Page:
The Mediation Program provides respondents involved in Ontario Securities Commission (OSC) enforcement proceedings and OSC Enforcement Branch staff with an option to seek a resolution through a neutral third-party mediator. This mediator can facilitate the negotiation of settlement terms, assist in reaching an Agreed Statement of Facts, and help the parties in resolving other enforcement matters in a timely, efficient and cost-effective way.
The Mediation Program is generally available to any respondent, potential respondent or OSC Enforcement Branch staff member. The following is a list of the key elements of the Mediation Program:
- participation is voluntary; however, if a respondent or an OSC staff member wishes to avail themselves of the program, they should do so at the earliest opportunity during an investigation
- mediations are confidential and privileged and will only occur with the consent of OSC staff and participating parties
- respondents must be represented by counsel and each party shall pay an equal portion of the total costs of the mediation
- mediation should not negatively impact or delay any OSC investigation or proceeding and should not be used to delay any parties' disclosure or other pre-hearing obligations, or the hearing of the matter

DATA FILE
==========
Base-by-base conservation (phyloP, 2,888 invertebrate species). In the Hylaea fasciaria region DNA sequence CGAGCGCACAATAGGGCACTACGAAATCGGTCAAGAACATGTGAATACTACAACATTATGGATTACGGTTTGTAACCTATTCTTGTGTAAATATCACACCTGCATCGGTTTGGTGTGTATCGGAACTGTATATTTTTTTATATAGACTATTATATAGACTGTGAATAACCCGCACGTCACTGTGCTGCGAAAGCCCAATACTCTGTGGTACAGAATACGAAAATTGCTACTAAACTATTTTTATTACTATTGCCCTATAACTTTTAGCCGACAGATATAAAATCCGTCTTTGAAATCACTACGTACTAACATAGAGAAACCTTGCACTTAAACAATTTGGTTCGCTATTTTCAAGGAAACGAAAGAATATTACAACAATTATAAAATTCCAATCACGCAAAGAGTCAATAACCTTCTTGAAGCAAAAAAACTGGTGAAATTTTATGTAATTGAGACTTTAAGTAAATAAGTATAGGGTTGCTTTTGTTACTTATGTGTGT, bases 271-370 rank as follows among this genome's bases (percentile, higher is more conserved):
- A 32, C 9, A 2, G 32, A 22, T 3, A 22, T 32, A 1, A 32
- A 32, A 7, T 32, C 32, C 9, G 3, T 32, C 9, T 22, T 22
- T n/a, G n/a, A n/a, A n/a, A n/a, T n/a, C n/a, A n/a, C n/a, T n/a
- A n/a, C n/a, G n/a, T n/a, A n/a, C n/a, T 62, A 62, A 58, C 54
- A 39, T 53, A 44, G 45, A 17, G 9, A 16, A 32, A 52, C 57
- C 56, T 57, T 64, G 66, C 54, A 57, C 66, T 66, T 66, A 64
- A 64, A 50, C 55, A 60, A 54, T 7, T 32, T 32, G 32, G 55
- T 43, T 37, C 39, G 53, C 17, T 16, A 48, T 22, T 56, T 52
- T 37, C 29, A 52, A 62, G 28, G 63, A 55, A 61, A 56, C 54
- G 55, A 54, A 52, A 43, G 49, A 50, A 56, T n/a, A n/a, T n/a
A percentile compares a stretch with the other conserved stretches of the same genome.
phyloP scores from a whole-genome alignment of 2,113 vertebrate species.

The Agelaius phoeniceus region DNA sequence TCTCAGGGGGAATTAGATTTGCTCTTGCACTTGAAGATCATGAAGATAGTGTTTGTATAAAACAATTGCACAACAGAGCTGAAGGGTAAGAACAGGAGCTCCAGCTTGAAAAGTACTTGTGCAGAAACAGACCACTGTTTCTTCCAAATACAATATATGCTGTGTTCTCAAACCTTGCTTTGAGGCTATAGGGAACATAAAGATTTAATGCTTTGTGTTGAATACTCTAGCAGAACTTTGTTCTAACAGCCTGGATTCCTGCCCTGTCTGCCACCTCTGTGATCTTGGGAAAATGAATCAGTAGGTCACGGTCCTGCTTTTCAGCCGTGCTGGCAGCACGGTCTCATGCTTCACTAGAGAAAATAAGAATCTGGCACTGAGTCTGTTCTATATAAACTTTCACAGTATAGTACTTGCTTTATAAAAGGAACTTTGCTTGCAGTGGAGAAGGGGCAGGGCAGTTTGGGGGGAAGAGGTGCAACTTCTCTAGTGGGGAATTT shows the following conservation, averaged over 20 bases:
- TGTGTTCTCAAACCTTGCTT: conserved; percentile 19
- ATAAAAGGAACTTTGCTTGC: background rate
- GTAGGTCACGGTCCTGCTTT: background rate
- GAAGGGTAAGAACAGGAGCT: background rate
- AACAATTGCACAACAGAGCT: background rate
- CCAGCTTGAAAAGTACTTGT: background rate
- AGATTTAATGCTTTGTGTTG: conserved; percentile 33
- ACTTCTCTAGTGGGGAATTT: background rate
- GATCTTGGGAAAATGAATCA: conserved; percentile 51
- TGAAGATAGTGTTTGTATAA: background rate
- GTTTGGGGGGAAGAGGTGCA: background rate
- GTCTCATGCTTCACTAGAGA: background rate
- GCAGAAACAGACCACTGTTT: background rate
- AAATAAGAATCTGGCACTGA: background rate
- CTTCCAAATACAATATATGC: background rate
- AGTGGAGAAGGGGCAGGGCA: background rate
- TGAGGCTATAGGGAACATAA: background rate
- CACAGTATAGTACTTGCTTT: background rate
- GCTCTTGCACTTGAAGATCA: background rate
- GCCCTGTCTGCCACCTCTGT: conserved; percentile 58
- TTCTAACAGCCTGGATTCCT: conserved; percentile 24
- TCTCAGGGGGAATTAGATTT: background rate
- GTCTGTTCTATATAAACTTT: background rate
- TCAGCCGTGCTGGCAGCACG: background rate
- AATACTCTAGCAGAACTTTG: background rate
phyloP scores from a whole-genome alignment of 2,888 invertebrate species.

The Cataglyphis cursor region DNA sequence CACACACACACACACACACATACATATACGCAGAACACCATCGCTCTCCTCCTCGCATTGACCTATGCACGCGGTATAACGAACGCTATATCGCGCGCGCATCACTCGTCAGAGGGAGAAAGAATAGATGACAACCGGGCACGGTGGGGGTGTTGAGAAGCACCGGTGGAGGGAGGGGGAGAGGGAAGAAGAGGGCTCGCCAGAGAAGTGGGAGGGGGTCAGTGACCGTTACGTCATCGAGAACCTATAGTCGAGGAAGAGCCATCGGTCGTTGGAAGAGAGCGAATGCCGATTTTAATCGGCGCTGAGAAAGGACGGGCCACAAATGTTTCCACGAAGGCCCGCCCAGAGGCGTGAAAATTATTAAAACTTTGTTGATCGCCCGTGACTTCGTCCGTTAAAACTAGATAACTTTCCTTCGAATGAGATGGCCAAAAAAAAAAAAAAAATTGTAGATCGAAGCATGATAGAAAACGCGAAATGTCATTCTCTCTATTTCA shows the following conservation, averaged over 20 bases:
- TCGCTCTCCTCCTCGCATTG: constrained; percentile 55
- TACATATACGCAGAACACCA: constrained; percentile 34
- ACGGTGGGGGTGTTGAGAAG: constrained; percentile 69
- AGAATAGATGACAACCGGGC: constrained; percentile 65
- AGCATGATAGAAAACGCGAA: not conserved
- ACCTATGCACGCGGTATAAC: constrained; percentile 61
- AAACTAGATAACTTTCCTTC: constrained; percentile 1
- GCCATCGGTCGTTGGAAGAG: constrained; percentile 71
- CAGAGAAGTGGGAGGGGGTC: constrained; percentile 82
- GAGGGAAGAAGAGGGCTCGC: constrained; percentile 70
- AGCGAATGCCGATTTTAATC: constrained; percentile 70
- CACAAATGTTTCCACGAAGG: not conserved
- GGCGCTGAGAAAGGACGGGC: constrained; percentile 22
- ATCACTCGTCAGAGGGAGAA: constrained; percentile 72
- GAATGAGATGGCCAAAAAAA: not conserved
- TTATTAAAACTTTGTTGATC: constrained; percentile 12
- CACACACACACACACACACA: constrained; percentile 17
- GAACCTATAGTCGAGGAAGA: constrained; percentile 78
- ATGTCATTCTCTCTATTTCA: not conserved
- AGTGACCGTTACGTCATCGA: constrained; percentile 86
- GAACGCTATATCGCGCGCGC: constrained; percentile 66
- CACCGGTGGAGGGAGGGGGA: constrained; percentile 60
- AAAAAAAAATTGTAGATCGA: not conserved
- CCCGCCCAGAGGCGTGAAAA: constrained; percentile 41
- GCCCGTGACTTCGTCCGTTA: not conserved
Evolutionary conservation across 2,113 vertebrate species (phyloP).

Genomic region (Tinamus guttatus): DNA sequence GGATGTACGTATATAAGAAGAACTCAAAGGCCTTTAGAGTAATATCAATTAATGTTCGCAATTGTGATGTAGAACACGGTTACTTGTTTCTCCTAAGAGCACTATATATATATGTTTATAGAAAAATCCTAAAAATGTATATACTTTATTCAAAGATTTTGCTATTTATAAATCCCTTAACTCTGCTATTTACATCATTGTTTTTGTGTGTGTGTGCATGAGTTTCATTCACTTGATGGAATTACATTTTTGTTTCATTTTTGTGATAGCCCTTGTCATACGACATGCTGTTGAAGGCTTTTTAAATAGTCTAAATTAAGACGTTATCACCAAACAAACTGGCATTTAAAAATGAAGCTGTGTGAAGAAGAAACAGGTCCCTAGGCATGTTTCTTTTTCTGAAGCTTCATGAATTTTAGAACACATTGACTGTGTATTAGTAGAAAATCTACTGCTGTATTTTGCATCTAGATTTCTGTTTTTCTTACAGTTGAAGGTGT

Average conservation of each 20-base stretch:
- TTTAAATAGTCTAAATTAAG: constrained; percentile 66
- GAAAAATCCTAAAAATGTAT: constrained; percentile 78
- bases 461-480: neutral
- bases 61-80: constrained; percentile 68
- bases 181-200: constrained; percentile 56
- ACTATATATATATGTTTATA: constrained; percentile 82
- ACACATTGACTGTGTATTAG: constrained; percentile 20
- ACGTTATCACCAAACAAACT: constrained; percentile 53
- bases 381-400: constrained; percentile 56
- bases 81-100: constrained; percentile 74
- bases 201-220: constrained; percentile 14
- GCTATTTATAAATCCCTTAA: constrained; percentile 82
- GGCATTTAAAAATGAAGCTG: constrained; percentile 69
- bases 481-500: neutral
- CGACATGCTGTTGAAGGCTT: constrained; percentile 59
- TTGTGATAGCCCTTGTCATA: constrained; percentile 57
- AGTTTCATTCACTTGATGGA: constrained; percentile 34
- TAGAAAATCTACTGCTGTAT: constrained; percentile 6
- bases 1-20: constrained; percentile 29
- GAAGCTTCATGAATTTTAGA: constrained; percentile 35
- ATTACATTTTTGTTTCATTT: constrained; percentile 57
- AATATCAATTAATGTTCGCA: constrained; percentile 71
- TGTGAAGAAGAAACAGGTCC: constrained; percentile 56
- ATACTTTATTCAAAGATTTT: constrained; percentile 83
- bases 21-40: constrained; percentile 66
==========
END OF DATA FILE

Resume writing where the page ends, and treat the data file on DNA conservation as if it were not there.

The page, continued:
Once OSC staff and counsel, on behalf of respondent(s), indicate that they wish to engage in the Mediation Program, a mediator is jointly selected from a roster published by the OSC.
Mediation will take place according to the standard terms of a mediation agreement which includes confidentiality clauses signed by all the parties and the mediator. Each party must provide the mediator with briefing documents which will be discussed between the parties and mediator.
Either party may withdraw from and terminate the mediation at any time, as can the mediator.
Mediation of a securities enforcement matter is not part of the existing tribunal process set out in the Commission’s Rules of Procedure and Forms. A settlement agreement arising from a mediation will have no force or effect unless and until it is approved by the Commission at a settlement hearing. Once approved by a panel at the settlement hearing, the settlement agreement will become public.
Mediators are neutral third parties, who are independent of the Commission and are available to serve on the Program’s roster for a three-year term. They:
- have general knowledge of securities law and capital markets
- have securities regulatory enforcement experience as litigation counsel, adjudicator, mediator or judge
- have mediation experience generally
- are free of conflicts of interest, both direct and indirect, at the time of the mediation such that they may not:
- represent parties to OSC investigations and proceedings
- be retained on other matters by the OSC
- be associated as an employee, partner or ‘as counsel’ with a law firm or other entity that has dealings with the OSC, either directly or indirectly